The Madhya Pradesh government’s proposal to create a Legislative Council, as promised in the election manifesto of the ruling Congress, has created a split in the Bharatiya Janata Party (BJP).
Kusum Mehdele, 76, a former minister in the Shivraj Singh Chouhan ministry, is supporting the proposal even though most of her party colleagues have come out against it.
According to Mehdele, the Assembly had reached a consensus on the formation of the upper house during the state’s Sunderlal Patwa-led BJP government between 1990-1992. Mehdele, who was a Vidhan Sabha member then, says the issue was forgotten midway through the term after the government was dismissed post-Babri Masjid demolition.
Mehdele, who could not contest the Assembly elections last year due to the age bar, says the Upper House can help the government get experts from diverse walks of life on board to improve decision-making and governance. In her tweet the senior politician says the upper house will help even non-political persons to contribute to the progress of the state.
The Congress has welcomed Mehdele’s views. Party spokesperson said the senior leader was with the truth.
For 64 years now Madhya Pradesh has just had a unicameral legislature with the Vidhan Sabha.
Chief Minister Kamal Nath had promised formation of a Legislative Council in the state. “The process that includes getting approvals from the Cabinet, the Assembly and the Centre had been started last month,” said Law and Legislative Affairs Minister P.C. Sharma.
Last Tuesday, Chief Secretary S.R. Mohanty held the first meeting with officials of different departments to prepare the roadmap for formation of the legislative council.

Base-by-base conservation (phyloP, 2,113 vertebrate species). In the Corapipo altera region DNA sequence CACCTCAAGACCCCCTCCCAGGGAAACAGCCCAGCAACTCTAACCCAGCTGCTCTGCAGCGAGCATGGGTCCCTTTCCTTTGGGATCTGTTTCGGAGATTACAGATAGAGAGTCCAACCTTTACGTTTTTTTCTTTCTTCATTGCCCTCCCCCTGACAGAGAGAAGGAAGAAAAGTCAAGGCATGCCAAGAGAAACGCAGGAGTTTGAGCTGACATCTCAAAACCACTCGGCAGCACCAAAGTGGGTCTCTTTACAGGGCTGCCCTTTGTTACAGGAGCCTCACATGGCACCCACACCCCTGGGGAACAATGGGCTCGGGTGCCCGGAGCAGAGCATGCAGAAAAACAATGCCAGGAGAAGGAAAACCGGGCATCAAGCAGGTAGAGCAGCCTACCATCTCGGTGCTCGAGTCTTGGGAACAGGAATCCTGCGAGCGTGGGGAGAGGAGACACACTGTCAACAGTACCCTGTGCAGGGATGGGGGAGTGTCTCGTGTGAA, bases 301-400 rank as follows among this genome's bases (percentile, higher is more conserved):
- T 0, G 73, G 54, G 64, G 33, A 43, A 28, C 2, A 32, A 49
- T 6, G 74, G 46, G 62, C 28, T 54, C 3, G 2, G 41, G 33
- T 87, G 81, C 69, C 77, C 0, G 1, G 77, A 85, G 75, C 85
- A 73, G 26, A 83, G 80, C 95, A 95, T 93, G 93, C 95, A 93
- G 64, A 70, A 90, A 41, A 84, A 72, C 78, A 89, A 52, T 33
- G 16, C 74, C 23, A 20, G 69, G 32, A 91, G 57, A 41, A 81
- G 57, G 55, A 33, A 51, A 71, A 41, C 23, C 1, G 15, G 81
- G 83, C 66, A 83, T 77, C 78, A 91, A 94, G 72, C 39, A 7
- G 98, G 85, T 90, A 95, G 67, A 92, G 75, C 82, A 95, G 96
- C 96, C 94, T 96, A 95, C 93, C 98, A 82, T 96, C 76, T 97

Andhra, Bihar, Karnataka, Maharashtra, Telangana and Uttar Pradesh currently have the bicameral legislature – with both the Assembly and the Council.
The proposed upper house in Madhya Pradesh is likely to have around 75 members, the minister said. The state has a 230-member Legislative Assembly.
BJP leaders, however, have opposed the move, saying it will put additional financial burden on the state exchequer. Former chief minister Shivraj Chouhan says he does not see any relevance of a bicameral house now in the changed times.
“I personally oppose this move. I do not see any other reason behind the move except that the Congress regime wants to increase the number of Cabinet members. This (setting up of council) would put additional financial burden of Rs 100 crore on the cash-strapped state exchequer in five years,” said former minister Narottam Mishra.
Mishra also questioned the rationale behind setting up the council, for which members are not directly elected by voters, but can be inducted as ministers.
“What are the benefits of the formation of the Vidhan Parishad to the state? What is the state losing without the council? There is no need for the council in the state,” he said.
State BJP vice-president and MLA Rameshwar Sharma said the move is aimed at “adjusting” Congress leaders, who are not able to “enjoy power”.
“Formation of the Legislative Council is nothing but a way to oblige Congress leaders who are angry because they are out of the government. But before forming the Council, the Congress government should tell the people what happened to unfulfilled promises of farm loan waiver, unemployment allowance and pension to destitute, among others,” Sharma said. The BJP MLA said roads across the Congress-ruled state are in a bad shape and government employees are not getting salaries on time.